Two restaurants in Comox are working together to help ease the burden of the increased COVID public dining restrictions.
The Tidal Café (146 Port Augusta St.) and Toscano’s Mediterranean Grill (140 Port Augusta St.) are next-door neighbours.
When Dr. Bonnie Henry announced the stoppage of indoor dining as part of the province’s “circuit breaker” strategy, Tidal Café owners Kurt and Blythe Reimer, and Toscano’s head chef and general manager, Tristan Taylor, joined forces for a mutually beneficial arrangement.
“It was a couple of days after the new regulations came into play, Blythe and Kurt came and said ‘how about we share patios, to get a few extra seats?” I thought it was a great idea,” said Taylor.
Both restaurants have small patios for outdoor dining. The Tidal Café is a breakfast/lunch outlet, while Toscano’s is a dinner restaurant, so their schedules do not clash, which made the collaboration easy.
The arrangement has worked well for both businesses, and has been extremely beneficial to Toscano’s, which has the smaller of the two patios.
The two businesses are not related in any fashion, and the only affiliation they share is the same landlord.
Kurt said they approached their landlord who was OK with it, and insurance simply asked that both parties sign a waiver.
“We did tell our landlords, because they own the whole building, and they said it sounds like a win-win proposal,” said Kurt. “As far as insurance, she said … as long as we are doing our normal operations, anything within the scope of that normal operation is completely covered.”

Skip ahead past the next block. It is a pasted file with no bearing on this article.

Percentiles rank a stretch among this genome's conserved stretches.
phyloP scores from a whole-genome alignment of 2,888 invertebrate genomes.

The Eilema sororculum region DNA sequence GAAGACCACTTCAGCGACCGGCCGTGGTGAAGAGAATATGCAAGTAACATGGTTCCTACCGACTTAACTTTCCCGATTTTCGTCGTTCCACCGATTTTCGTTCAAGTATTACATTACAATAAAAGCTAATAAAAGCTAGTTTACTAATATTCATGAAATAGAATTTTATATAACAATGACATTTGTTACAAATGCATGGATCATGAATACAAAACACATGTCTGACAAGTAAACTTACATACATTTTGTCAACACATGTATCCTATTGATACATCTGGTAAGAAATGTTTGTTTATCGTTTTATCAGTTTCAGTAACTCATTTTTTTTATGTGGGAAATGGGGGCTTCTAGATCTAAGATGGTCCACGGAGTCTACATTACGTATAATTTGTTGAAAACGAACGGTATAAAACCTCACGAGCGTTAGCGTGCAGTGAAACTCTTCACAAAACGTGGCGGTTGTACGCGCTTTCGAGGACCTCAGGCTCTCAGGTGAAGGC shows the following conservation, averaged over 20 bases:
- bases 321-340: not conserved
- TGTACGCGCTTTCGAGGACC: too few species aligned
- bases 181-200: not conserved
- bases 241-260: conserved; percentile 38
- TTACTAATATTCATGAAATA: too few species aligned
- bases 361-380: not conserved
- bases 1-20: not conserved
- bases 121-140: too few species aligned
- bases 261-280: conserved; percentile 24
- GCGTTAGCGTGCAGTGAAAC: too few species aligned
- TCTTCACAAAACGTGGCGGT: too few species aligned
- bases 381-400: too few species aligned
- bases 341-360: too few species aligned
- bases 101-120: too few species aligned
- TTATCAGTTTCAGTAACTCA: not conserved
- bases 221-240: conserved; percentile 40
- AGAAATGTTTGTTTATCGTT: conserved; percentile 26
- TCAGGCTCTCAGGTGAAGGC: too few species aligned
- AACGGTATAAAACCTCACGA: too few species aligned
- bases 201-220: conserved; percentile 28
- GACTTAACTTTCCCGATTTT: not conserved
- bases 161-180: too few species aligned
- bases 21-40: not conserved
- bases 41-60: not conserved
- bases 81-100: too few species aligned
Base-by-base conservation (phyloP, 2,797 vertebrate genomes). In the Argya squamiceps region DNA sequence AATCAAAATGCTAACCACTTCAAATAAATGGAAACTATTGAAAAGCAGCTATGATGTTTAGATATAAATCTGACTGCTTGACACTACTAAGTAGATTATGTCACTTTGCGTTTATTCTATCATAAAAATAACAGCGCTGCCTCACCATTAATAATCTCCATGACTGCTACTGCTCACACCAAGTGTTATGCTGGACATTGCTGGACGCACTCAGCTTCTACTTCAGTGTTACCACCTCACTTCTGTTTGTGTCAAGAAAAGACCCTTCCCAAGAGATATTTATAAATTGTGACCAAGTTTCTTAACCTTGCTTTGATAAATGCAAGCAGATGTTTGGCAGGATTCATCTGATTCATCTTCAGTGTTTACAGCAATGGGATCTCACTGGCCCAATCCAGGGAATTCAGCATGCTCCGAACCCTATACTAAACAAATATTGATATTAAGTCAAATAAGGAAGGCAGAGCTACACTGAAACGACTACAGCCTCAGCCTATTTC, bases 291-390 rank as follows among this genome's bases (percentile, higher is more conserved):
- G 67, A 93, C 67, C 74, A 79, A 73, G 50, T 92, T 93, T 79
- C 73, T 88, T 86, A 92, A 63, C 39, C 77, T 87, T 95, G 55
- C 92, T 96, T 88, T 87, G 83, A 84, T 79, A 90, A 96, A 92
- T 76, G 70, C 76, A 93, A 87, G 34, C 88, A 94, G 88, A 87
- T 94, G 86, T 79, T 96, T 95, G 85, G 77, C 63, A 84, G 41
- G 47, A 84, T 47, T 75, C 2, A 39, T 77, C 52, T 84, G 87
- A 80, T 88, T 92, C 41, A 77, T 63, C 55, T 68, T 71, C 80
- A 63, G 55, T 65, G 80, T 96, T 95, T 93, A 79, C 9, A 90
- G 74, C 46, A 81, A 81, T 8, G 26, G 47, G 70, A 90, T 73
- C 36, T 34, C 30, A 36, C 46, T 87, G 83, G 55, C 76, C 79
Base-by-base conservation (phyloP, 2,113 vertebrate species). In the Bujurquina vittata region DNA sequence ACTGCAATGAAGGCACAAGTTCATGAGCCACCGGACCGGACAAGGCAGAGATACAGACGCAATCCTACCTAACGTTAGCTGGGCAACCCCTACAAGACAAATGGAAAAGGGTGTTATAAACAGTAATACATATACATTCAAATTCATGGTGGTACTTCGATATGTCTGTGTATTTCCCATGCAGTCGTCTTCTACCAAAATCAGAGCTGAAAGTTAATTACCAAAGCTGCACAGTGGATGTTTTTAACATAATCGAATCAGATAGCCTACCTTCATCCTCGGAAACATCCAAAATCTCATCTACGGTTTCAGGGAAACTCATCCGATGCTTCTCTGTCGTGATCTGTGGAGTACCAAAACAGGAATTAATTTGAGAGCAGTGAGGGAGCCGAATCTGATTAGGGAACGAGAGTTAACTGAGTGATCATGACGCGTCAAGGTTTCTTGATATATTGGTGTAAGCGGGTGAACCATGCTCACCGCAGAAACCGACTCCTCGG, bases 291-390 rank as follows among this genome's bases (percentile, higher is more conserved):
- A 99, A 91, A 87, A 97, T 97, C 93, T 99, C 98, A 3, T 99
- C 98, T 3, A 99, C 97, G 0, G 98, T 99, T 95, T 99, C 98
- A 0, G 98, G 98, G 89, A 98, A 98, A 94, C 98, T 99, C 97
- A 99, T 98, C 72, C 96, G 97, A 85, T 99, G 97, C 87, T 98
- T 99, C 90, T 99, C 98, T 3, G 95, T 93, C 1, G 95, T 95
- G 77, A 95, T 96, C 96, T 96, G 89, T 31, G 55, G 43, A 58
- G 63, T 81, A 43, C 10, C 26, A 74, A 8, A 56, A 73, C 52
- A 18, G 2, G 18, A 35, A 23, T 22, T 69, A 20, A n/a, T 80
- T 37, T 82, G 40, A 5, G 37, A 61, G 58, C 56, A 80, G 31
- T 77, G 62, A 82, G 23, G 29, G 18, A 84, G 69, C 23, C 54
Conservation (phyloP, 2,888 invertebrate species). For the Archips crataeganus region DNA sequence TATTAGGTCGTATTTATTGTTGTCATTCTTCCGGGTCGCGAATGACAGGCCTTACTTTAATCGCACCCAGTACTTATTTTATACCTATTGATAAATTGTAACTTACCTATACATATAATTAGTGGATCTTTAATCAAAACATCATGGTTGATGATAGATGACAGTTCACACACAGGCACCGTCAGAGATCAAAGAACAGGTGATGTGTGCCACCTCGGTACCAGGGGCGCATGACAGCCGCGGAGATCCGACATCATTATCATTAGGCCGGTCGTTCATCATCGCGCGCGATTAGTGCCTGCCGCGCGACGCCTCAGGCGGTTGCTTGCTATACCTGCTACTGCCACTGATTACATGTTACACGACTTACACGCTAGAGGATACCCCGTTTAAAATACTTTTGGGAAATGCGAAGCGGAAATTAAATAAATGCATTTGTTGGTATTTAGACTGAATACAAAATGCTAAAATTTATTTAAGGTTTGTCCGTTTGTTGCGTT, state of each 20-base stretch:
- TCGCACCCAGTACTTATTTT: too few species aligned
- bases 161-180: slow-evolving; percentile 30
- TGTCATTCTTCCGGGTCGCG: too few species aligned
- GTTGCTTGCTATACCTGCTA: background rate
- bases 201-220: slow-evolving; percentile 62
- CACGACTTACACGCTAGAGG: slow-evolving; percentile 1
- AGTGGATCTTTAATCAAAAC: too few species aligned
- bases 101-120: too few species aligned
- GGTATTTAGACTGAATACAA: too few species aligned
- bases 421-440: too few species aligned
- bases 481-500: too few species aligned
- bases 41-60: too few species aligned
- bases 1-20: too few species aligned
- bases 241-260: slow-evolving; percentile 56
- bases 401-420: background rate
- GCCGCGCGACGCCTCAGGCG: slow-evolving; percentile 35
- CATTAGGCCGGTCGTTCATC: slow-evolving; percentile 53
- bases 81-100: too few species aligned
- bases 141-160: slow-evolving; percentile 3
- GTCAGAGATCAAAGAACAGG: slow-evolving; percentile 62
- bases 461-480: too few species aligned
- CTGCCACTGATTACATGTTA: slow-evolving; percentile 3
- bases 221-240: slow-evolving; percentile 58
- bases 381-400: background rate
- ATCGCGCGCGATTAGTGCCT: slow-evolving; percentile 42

With additional spacing in place to comply with COVID public health orders, Toscano’s only has a couple of four-seat tables available.
The Tidal has space for four tables.
“One evening last weekend, they sat nine (parties) over the course of the evening on our (patio),” said Kurt.
“It filled up pretty good,” said Taylor. “I can sit six tables now, instead of just two, so it’s great.”
There is one slight drawback.
“The only thing that doesn’t work, and that’s probably more to their disadvantage than ours, is that the liquor licences can’t cross, so sadly, I think it’s a crime to have pasta without red wine, so people will have to sit on our patio, eating their great food, without the wine to complement it,” said Kurt.
“We just let our customers know that they cannot consume liquor on that side, but most customers have been pretty understanding about that,” said Taylor.
Kurt said the arrangement has paid off for both businesses.
“Necessity is the mother of all invention, so we thought OK, we kind of have to do this,” he said. “It’s worked out really well so far.”
Taylor said the bonus is it has helped him get to know his neighbours that much better.
“They are super friendly people, easy to get along with, and really understanding. Overall this arrangement is just a great ‘community-first’ vibe,” he said.